From there, it’s a simple matter of connecting a large yagi antenna to the ‘mobile’ part of the ProxyHam. Here’s how you build one. Configure the base station, and plug an Ethernet cable into a laptop. Congratulations, you’ve just replicated a talk at DEFCON by buying stuff from Newegg.
That’s how you build a ProxyHam. That’s also how to violate the FCC Part 97 prohibition against encryption – you can not use SSH or HTTPS over amateur radio. It’s also how you can be charged with the Computer Fraud & Abuse Act; connecting to a library’s WiFi from miles away is most certainly, “exceeding authorized access.”
Do not attempt this build. It’s illegal, it’s dumb, and the 900MHz band is flooded anyway. Also, if your plan for anonymity online revolves around stealing WiFi from Starbucks, why not just steal Starbucks WiFi from the McDonald’s across the street?
Alas, poor Flash. The trajectory from cool innovation to Web must-have, to reviled technology was dramatic, but there’s no doubt that the time has come: Flash has to go.
Flash entered our lives around the same time as the World Wide Web, though it began its existence as a drawing program for PenPoint OS. It wasn’t until 1996, after Macromedia bought the original developer, that Flash received a new name and a new mission — enabling animation on websites. Macromedia continued to develop Flash until the company was acquired by Adobe in 2005. Under Adobe, Flash became a Web animation juggernaut.
It didn’t take long for the backlash to build. Flash had some notable issues and at least one famous detractor — Steve Jobs’s 2010 open letter listing the reasons Flash wasn’t part of the iOS universe was for some a watershed moment. The hate for Flash wasn’t universal, though: Air, the system that allows Flash to be used as the basis for standalone applications, was named the best mobile development environment at CES for both 2014 and 2015.
Air isn’t enough reason to save Flash, though. It’s no longer required, and the alternatives have become better with each passing year. This week, another nail in the coffin arrived when Mozilla prevented Flash from running on its Firefox browser. It’s time, therefore, for Flash to ride into the sunset (probably in an animated clip featuring kittens riding cartoon unicorns).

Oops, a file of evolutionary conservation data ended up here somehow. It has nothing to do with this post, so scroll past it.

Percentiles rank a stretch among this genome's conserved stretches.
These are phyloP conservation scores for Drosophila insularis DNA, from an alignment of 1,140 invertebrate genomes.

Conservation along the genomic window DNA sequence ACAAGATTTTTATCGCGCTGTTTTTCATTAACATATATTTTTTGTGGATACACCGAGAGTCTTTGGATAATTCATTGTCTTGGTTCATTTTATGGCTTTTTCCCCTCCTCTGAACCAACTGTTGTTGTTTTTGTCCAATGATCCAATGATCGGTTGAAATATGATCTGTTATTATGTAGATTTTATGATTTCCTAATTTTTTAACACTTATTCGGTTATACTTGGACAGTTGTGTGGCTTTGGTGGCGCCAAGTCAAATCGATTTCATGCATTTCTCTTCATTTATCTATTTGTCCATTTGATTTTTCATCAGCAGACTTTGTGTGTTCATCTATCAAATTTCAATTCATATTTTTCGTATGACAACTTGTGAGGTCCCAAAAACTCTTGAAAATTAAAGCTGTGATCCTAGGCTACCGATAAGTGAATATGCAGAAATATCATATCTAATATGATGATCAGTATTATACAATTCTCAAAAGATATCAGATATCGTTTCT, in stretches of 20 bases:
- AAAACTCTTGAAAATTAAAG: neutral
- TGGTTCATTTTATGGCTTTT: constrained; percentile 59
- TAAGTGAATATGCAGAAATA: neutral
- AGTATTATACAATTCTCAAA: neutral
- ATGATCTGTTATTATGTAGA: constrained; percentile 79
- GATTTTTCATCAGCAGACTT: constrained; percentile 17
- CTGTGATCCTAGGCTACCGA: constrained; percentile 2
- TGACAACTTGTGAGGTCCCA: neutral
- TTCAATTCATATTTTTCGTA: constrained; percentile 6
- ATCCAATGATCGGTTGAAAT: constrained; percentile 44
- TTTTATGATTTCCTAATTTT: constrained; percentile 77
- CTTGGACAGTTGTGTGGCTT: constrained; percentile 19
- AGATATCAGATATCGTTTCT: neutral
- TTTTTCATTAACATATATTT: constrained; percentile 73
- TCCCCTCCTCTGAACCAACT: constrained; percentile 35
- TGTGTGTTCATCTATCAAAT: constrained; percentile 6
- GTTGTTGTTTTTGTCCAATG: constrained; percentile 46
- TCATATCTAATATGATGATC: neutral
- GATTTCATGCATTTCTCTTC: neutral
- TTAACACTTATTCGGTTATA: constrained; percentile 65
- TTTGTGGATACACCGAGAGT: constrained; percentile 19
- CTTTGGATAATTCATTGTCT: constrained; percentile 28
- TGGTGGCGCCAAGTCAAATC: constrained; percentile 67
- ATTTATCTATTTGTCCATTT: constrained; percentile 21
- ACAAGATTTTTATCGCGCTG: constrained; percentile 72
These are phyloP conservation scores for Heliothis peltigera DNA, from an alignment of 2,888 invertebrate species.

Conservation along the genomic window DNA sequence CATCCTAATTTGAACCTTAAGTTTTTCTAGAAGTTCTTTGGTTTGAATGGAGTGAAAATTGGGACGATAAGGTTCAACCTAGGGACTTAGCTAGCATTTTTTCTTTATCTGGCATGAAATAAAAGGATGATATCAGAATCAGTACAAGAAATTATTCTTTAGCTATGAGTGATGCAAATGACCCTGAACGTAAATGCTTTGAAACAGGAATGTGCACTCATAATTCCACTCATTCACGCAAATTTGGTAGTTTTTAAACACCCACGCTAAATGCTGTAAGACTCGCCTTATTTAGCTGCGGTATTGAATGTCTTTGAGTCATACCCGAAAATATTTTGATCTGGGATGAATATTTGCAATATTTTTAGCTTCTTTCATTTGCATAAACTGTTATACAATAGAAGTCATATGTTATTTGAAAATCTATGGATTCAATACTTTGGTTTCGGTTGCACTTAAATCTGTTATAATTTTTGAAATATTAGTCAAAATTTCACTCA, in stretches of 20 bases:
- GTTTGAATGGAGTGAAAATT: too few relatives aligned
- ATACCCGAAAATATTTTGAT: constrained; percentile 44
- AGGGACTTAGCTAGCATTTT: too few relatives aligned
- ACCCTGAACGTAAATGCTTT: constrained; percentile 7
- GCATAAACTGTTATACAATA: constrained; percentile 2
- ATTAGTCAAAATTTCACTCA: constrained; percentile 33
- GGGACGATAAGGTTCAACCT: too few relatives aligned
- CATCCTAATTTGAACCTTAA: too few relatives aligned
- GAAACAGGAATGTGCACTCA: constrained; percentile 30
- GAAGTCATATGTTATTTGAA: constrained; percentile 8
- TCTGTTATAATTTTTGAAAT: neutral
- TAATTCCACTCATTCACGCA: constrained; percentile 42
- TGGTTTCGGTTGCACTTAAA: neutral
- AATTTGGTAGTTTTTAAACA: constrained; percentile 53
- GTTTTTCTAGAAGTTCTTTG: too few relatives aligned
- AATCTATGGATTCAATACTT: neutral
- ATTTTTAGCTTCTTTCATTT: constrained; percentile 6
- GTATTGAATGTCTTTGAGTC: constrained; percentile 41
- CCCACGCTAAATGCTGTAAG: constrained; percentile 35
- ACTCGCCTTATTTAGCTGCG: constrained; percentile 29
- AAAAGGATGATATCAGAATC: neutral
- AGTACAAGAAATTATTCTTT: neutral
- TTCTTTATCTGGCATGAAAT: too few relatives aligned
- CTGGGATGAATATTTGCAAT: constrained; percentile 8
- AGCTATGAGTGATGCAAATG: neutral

Recently the House Agriculture Committee approved a controversial bill that would ban states from enacting mandatory labeling laws as well as regulations on genetically engineered foods.
House Resolution 1599, known as the Safe and Accurate Food Labeling Act to supporters and the DARK act by critics, would overturn current state laws requiring labeling of genetically engineered (GE) foods, as well as prevent future labeling laws from being passed on the state or local level.
Now that the Committee has approved the bill it moves towards a full vote in the House before moving on to the Senate where it will likely face opposition from Democrats. The bill currently has 106 cosponsors, 91 Republicans and 15 Democrats.
After the committee approved the measure Pamela Bailey, CEO of the Grocery Manufacturers Association (GMA), released a statement claiming that the legislation will ensure that Americans have accurate, consistent information about their food rather than a 50 state patchwork of labeling laws that will only prove costly and confusing for consumers, farmers and food manufacturers.”
When chatting on websites or social media or in forums, do not give out personal information about yourself, where you live, work, etc.Even if you are talking to people you know you maybe visible to other parties.
Do not use your primary email address (the one your ISP gave you) anywhere except to family members, close friends or trusted people. Instead create for yourself a web-based email account such as yahoo, hotmail, dynamitemail, mail.com, etc. and use this e-mail address to signing up for services, when in the need to give your mail to download something, or to publish on your homepage.
When signing up for services on the web, don’t give your real information like address, phone number and such unless you really need to do so. This is the kind of information that information gathering companies like to get, so that they can sell out and fill your mailbox with spam.